March 11, 2020
Read It is a new Google Assistant feature that reads web pages out loud in 42 languages. Accessible through browsers and Android smartphones, it is launched by saying “Hey Google, read it” or “Hey Google, read this page.” Users can adjust the reading speed, and the feature highlights words as they are read out loud. Buttons can be used to skip forward or backward in the text or pause the reading. Google also added native support for sensors in Google Assistant, and a special device type for smoke and carbon monoxide detectors.
Digital Trends reports that Google Assistant is able to read pages in “expressive and natural voices,” with human-like intonations. The user can pick the desired language via the Read It’s translation menu and “Google Assistant will automatically translate the text before reading it out loud.”
Developers can integrate the feature into new mobile apps, and users can block it by using the “nopagereadaloud” tag. Read It can be used to listen to the news while driving as well as “help people with visual impairments or reading difficulties.” Users can also avail themselves of Read It combined with Google Assistant’s feature to change its voice and accent. Until March 23, singer John Legend’s voice is available; HBO’s “Insecure” actress Issa Rae’s voice is also available.
Apple unveiled a similar feature in its iOS 13, “which allows Siri to automatically read incomings messages aloud if the iPhone’s owner is wearing second-generation AirPods, AirPods Pro, Powerbeats Pro, or Beats Solo Pro.”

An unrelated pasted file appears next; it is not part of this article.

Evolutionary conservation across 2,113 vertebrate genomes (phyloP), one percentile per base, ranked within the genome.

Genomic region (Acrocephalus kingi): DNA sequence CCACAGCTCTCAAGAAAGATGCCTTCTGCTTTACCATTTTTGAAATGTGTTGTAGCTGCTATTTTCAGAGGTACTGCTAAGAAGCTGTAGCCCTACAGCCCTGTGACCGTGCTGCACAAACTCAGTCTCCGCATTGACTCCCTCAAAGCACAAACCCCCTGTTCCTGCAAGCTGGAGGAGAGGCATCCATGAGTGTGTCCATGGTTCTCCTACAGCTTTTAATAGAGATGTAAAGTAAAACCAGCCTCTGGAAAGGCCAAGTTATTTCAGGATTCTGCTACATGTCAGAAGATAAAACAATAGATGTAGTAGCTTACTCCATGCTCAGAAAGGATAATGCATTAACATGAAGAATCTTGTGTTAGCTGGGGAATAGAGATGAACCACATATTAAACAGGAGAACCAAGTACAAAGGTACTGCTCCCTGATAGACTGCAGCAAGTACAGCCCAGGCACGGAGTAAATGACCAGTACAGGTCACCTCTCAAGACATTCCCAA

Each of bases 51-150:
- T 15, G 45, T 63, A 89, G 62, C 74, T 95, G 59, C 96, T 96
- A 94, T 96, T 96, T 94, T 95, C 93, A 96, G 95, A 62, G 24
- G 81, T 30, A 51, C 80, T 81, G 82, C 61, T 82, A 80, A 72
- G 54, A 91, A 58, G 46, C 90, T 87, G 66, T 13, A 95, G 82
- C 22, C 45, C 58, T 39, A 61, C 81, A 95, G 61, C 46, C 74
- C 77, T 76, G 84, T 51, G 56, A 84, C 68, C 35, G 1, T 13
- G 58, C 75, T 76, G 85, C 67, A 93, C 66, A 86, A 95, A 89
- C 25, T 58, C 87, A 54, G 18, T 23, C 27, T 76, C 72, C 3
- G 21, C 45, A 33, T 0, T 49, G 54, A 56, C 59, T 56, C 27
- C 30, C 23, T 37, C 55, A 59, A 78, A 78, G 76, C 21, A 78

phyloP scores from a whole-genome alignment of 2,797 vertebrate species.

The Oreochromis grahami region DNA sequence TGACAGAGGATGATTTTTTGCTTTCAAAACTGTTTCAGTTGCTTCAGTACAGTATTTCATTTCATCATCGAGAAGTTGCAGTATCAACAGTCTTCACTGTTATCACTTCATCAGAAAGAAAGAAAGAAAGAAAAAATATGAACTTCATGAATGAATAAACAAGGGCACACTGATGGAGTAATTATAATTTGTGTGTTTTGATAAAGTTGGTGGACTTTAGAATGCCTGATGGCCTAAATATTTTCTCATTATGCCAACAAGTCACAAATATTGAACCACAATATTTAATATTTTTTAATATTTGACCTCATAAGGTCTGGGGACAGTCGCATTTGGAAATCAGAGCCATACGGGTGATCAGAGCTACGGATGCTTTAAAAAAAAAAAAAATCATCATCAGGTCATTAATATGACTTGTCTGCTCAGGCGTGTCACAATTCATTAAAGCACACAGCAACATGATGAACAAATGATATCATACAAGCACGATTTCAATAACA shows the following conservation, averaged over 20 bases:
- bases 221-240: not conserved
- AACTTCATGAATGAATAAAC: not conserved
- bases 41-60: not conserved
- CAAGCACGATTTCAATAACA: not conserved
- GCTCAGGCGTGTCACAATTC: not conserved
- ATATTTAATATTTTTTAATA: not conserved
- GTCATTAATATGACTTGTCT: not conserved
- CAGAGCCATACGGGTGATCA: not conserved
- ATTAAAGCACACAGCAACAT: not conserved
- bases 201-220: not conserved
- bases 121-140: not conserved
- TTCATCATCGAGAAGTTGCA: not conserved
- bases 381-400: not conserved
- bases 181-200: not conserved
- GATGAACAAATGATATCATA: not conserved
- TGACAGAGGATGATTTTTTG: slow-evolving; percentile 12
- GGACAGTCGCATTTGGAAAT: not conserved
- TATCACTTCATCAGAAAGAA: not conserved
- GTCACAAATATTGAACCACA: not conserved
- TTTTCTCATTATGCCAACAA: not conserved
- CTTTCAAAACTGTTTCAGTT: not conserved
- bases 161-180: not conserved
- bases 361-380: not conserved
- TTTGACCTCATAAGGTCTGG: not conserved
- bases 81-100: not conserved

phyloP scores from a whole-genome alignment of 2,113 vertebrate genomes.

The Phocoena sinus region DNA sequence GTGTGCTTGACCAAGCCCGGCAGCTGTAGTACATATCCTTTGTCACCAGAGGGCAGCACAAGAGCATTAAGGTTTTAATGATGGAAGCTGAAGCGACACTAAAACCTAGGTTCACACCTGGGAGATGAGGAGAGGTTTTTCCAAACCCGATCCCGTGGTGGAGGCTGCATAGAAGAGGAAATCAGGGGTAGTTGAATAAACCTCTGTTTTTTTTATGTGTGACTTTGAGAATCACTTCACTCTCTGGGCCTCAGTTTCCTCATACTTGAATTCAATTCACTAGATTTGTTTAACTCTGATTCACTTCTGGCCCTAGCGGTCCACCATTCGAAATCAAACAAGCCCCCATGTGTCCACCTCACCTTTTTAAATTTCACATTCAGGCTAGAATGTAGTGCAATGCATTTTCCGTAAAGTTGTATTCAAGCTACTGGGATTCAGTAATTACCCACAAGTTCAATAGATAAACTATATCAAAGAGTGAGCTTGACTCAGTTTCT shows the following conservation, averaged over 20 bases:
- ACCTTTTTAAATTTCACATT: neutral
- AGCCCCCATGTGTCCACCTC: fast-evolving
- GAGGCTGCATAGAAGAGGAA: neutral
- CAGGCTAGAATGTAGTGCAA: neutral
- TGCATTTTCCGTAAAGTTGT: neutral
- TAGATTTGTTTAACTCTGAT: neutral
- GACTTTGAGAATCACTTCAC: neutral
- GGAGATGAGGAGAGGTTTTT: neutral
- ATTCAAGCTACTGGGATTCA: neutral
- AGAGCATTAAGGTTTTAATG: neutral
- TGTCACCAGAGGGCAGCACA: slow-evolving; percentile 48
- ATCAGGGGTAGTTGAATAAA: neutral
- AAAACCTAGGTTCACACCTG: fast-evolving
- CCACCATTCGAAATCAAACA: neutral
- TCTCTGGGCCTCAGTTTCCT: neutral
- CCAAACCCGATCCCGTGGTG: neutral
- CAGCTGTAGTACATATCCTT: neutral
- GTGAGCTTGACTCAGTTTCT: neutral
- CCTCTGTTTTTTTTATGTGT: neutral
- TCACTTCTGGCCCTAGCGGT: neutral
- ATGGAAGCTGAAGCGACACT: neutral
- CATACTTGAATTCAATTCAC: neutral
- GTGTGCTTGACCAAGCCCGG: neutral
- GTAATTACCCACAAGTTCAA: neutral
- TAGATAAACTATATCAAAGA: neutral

Android Police reports that Google Assistant is adding native support for sensors that will be “properly documented for third-party developers and gadget makers.” That should enable them to make “sensor-only devices that measure humidity, temperature, air quality, brightness, motion, or open/close state” that could be directly added to the user’s Google Home setup.
Security systems will also benefit, since “each sensor can now be added individually and report its state.” Google also created “a special device type for smoke detectors and CO detectors, which would give them different icons and commands from other sensors.”
Android Police notes that, “the Nest Protect may finally be compatible with Assistant and find itself in your Google Home app.” But there are limits; “currently, the only thing these devices will do is answer your questions, but their addition paves the way for passive alerts and automations.” Google Home, for example, could alert the user “if motion is detected when the security system is armed.” Assistant could be set to open a smart window “as soon as CO is detected.” Although Google hasn’t spun out any scenarios, “sensor support is a pre-requisite for all of them.”